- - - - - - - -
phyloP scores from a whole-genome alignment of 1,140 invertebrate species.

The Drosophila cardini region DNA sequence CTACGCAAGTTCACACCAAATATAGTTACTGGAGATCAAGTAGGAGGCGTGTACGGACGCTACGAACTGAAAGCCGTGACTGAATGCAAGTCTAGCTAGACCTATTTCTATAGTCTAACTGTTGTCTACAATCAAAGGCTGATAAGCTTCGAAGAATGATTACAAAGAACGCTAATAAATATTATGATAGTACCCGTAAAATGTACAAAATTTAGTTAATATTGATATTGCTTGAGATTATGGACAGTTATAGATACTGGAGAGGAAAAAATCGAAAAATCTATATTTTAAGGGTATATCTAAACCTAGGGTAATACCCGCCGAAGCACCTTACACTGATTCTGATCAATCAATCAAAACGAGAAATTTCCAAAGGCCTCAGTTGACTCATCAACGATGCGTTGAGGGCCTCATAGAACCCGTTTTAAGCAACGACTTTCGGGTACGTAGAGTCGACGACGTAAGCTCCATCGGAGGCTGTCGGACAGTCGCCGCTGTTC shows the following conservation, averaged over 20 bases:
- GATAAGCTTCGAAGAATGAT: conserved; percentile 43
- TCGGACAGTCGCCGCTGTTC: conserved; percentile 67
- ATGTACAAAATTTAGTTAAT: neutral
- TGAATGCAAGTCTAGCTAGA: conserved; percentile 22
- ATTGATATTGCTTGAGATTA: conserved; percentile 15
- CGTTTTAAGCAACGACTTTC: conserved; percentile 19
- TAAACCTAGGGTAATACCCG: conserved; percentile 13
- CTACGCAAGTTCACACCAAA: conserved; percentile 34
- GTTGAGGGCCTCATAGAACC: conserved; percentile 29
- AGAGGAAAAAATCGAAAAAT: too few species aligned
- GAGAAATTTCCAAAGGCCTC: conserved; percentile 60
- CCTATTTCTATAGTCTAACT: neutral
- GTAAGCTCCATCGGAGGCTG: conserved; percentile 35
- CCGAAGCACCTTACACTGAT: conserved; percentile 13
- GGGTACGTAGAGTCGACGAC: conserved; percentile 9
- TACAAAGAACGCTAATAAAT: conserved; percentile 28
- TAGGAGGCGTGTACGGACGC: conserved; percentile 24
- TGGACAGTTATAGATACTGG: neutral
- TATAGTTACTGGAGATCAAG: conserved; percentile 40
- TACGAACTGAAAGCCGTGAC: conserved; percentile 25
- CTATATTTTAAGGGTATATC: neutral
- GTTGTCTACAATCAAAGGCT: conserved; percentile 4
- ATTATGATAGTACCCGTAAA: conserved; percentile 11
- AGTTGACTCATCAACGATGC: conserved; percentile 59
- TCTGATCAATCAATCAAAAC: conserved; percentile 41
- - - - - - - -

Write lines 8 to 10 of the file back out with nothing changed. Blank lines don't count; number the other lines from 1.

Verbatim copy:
- CGTTTTAAGCAACGACTTTC: conserved; percentile 19
- TAAACCTAGGGTAATACCCG: conserved; percentile 13
- CTACGCAAGTTCACACCAAA: conserved; percentile 34